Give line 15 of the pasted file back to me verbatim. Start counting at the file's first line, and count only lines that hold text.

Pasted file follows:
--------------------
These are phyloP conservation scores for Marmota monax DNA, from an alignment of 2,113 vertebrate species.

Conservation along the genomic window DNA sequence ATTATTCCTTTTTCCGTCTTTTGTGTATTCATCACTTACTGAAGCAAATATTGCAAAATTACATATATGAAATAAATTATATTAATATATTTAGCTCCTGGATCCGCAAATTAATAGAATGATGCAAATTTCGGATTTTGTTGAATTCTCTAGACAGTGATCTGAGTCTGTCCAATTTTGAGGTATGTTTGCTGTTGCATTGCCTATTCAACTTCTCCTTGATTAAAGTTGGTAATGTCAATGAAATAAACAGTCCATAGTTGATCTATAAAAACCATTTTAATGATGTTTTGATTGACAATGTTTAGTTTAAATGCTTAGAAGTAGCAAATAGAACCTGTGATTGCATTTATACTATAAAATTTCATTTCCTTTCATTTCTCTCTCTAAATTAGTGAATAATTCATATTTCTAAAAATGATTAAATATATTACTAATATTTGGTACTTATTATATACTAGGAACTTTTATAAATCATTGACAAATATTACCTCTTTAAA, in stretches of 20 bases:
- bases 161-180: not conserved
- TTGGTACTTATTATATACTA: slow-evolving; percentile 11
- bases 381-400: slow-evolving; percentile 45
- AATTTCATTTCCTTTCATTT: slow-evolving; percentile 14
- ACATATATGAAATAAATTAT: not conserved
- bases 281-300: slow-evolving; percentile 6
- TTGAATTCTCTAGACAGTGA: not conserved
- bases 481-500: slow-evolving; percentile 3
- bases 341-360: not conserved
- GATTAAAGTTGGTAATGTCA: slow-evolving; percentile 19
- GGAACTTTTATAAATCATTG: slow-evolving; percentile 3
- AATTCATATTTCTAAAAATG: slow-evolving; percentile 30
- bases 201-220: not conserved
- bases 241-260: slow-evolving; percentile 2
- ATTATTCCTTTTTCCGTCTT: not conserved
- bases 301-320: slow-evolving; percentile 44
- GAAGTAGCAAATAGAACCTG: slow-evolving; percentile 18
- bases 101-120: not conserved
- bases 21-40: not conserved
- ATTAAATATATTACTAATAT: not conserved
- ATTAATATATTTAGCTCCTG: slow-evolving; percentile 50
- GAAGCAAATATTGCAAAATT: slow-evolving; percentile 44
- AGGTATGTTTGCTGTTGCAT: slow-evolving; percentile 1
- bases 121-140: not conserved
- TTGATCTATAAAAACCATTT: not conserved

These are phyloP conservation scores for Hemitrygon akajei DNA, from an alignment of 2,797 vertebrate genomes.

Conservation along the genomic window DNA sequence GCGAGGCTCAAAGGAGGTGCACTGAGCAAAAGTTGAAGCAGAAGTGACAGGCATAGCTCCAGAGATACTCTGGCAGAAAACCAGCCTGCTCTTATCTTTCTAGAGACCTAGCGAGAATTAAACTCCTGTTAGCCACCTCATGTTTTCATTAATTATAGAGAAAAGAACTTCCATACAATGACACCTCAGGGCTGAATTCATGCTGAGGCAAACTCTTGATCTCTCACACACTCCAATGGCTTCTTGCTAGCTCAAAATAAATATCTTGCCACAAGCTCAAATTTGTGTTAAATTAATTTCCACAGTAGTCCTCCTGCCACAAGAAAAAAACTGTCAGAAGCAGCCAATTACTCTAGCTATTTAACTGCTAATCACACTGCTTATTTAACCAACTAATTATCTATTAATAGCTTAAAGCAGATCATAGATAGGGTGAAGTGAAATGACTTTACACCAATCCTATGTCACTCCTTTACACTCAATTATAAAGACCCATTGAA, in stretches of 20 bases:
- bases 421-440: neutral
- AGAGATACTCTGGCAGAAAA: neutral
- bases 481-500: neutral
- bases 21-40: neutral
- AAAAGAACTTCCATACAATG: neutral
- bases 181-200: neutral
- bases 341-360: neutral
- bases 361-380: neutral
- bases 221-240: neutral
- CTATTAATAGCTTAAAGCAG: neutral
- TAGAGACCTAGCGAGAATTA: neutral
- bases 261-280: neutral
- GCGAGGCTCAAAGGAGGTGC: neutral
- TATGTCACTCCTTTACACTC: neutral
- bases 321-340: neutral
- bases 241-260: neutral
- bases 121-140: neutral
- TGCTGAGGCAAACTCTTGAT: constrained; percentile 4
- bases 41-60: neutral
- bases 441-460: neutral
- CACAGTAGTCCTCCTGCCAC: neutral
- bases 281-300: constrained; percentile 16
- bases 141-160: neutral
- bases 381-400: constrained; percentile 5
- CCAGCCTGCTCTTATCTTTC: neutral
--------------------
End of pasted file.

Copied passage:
- bases 201-220: not conserved